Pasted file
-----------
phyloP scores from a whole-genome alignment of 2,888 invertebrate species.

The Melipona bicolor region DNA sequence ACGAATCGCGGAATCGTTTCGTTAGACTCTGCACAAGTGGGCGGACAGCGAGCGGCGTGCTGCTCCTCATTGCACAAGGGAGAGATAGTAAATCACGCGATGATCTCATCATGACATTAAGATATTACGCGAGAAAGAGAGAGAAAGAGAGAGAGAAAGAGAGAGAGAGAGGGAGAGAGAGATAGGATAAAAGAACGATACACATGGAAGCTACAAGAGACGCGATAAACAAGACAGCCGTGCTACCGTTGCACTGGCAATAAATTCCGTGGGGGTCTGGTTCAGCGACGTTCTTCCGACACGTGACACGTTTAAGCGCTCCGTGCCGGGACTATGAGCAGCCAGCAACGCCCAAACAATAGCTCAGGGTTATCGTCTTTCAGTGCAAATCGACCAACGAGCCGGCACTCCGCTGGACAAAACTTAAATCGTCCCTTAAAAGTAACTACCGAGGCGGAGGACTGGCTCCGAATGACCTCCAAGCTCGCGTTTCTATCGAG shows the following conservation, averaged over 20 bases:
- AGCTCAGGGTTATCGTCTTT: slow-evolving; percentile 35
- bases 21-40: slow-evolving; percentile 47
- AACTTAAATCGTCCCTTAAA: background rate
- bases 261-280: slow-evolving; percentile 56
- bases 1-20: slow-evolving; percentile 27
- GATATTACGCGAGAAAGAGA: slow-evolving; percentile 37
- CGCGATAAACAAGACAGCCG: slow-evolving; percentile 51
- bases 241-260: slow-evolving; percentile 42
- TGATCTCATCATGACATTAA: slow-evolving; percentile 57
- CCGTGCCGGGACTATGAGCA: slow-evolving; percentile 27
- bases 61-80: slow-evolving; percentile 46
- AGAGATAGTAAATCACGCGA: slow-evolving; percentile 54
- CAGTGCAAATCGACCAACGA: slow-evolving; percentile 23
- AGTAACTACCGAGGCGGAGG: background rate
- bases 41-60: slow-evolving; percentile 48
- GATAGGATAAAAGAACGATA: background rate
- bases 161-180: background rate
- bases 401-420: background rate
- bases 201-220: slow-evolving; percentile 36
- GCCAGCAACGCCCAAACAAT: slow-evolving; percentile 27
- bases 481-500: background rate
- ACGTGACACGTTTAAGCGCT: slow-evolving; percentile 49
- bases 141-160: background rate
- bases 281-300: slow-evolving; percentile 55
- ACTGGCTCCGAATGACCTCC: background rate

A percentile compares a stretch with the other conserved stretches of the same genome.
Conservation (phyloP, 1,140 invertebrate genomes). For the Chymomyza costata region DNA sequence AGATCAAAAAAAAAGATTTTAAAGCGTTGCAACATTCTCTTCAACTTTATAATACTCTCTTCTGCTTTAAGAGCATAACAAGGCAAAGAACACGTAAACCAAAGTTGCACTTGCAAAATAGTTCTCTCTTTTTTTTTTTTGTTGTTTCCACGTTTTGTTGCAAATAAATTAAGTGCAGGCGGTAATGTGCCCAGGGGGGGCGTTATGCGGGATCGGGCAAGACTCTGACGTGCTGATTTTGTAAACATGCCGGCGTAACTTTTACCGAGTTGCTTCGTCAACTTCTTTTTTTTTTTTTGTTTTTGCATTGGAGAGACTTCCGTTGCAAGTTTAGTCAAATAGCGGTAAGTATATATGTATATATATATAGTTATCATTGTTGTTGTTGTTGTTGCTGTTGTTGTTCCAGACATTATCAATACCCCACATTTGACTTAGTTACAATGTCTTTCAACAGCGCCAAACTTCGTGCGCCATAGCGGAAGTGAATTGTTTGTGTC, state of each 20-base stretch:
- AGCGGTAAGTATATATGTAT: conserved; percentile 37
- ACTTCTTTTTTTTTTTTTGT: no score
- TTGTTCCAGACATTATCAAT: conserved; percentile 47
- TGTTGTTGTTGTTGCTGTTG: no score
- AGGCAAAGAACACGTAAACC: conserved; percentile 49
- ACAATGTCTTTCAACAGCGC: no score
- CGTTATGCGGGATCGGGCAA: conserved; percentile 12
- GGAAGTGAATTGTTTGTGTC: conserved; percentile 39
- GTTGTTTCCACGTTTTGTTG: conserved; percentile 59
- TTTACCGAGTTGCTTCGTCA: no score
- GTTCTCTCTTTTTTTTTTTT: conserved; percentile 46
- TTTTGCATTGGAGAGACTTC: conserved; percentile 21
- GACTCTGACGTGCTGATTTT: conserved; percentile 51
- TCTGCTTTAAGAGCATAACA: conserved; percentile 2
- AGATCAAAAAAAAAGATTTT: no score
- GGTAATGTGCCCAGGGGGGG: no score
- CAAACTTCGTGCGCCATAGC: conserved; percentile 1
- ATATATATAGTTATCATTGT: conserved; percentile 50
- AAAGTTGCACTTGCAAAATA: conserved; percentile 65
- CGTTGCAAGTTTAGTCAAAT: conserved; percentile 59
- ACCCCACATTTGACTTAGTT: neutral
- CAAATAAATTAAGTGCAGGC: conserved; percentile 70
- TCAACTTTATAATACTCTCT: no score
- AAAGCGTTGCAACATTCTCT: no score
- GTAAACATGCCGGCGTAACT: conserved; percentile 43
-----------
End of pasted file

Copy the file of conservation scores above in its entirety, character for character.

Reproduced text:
phyloP scores from a whole-genome alignment of 2,888 invertebrate species.

The Melipona bicolor region DNA sequence ACGAATCGCGGAATCGTTTCGTTAGACTCTGCACAAGTGGGCGGACAGCGAGCGGCGTGCTGCTCCTCATTGCACAAGGGAGAGATAGTAAATCACGCGATGATCTCATCATGACATTAAGATATTACGCGAGAAAGAGAGAGAAAGAGAGAGAGAAAGAGAGAGAGAGAGGGAGAGAGAGATAGGATAAAAGAACGATACACATGGAAGCTACAAGAGACGCGATAAACAAGACAGCCGTGCTACCGTTGCACTGGCAATAAATTCCGTGGGGGTCTGGTTCAGCGACGTTCTTCCGACACGTGACACGTTTAAGCGCTCCGTGCCGGGACTATGAGCAGCCAGCAACGCCCAAACAATAGCTCAGGGTTATCGTCTTTCAGTGCAAATCGACCAACGAGCCGGCACTCCGCTGGACAAAACTTAAATCGTCCCTTAAAAGTAACTACCGAGGCGGAGGACTGGCTCCGAATGACCTCCAAGCTCGCGTTTCTATCGAG shows the following conservation, averaged over 20 bases:
- AGCTCAGGGTTATCGTCTTT: slow-evolving; percentile 35
- bases 21-40: slow-evolving; percentile 47
- AACTTAAATCGTCCCTTAAA: background rate
- bases 261-280: slow-evolving; percentile 56
- bases 1-20: slow-evolving; percentile 27
- GATATTACGCGAGAAAGAGA: slow-evolving; percentile 37
- CGCGATAAACAAGACAGCCG: slow-evolving; percentile 51
- bases 241-260: slow-evolving; percentile 42
- TGATCTCATCATGACATTAA: slow-evolving; percentile 57
- CCGTGCCGGGACTATGAGCA: slow-evolving; percentile 27
- bases 61-80: slow-evolving; percentile 46
- AGAGATAGTAAATCACGCGA: slow-evolving; percentile 54
- CAGTGCAAATCGACCAACGA: slow-evolving; percentile 23
- AGTAACTACCGAGGCGGAGG: background rate
- bases 41-60: slow-evolving; percentile 48
- GATAGGATAAAAGAACGATA: background rate
- bases 161-180: background rate
- bases 401-420: background rate
- bases 201-220: slow-evolving; percentile 36
- GCCAGCAACGCCCAAACAAT: slow-evolving; percentile 27
- bases 481-500: background rate
- ACGTGACACGTTTAAGCGCT: slow-evolving; percentile 49
- bases 141-160: background rate
- bases 281-300: slow-evolving; percentile 55
- ACTGGCTCCGAATGACCTCC: background rate

A percentile compares a stretch with the other conserved stretches of the same genome.
Conservation (phyloP, 1,140 invertebrate genomes). For the Chymomyza costata region DNA sequence AGATCAAAAAAAAAGATTTTAAAGCGTTGCAACATTCTCTTCAACTTTATAATACTCTCTTCTGCTTTAAGAGCATAACAAGGCAAAGAACACGTAAACCAAAGTTGCACTTGCAAAATAGTTCTCTCTTTTTTTTTTTTGTTGTTTCCACGTTTTGTTGCAAATAAATTAAGTGCAGGCGGTAATGTGCCCAGGGGGGGCGTTATGCGGGATCGGGCAAGACTCTGACGTGCTGATTTTGTAAACATGCCGGCGTAACTTTTACCGAGTTGCTTCGTCAACTTCTTTTTTTTTTTTTGTTTTTGCATTGGAGAGACTTCCGTTGCAAGTTTAGTCAAATAGCGGTAAGTATATATGTATATATATATAGTTATCATTGTTGTTGTTGTTGTTGCTGTTGTTGTTCCAGACATTATCAATACCCCACATTTGACTTAGTTACAATGTCTTTCAACAGCGCCAAACTTCGTGCGCCATAGCGGAAGTGAATTGTTTGTGTC, state of each 20-base stretch:
- AGCGGTAAGTATATATGTAT: conserved; percentile 37
- ACTTCTTTTTTTTTTTTTGT: no score
- TTGTTCCAGACATTATCAAT: conserved; percentile 47
- TGTTGTTGTTGTTGCTGTTG: no score
- AGGCAAAGAACACGTAAACC: conserved; percentile 49
- ACAATGTCTTTCAACAGCGC: no score
- CGTTATGCGGGATCGGGCAA: conserved; percentile 12
- GGAAGTGAATTGTTTGTGTC: conserved; percentile 39
- GTTGTTTCCACGTTTTGTTG: conserved; percentile 59
- TTTACCGAGTTGCTTCGTCA: no score
- GTTCTCTCTTTTTTTTTTTT: conserved; percentile 46
- TTTTGCATTGGAGAGACTTC: conserved; percentile 21
- GACTCTGACGTGCTGATTTT: conserved; percentile 51
- TCTGCTTTAAGAGCATAACA: conserved; percentile 2
- AGATCAAAAAAAAAGATTTT: no score
- GGTAATGTGCCCAGGGGGGG: no score
- CAAACTTCGTGCGCCATAGC: conserved; percentile 1
- ATATATATAGTTATCATTGT: conserved; percentile 50
- AAAGTTGCACTTGCAAAATA: conserved; percentile 65
- CGTTGCAAGTTTAGTCAAAT: conserved; percentile 59
- ACCCCACATTTGACTTAGTT: neutral
- CAAATAAATTAAGTGCAGGC: conserved; percentile 70
- TCAACTTTATAATACTCTCT: no score
- AAAGCGTTGCAACATTCTCT: no score
- GTAAACATGCCGGCGTAACT: conserved; percentile 43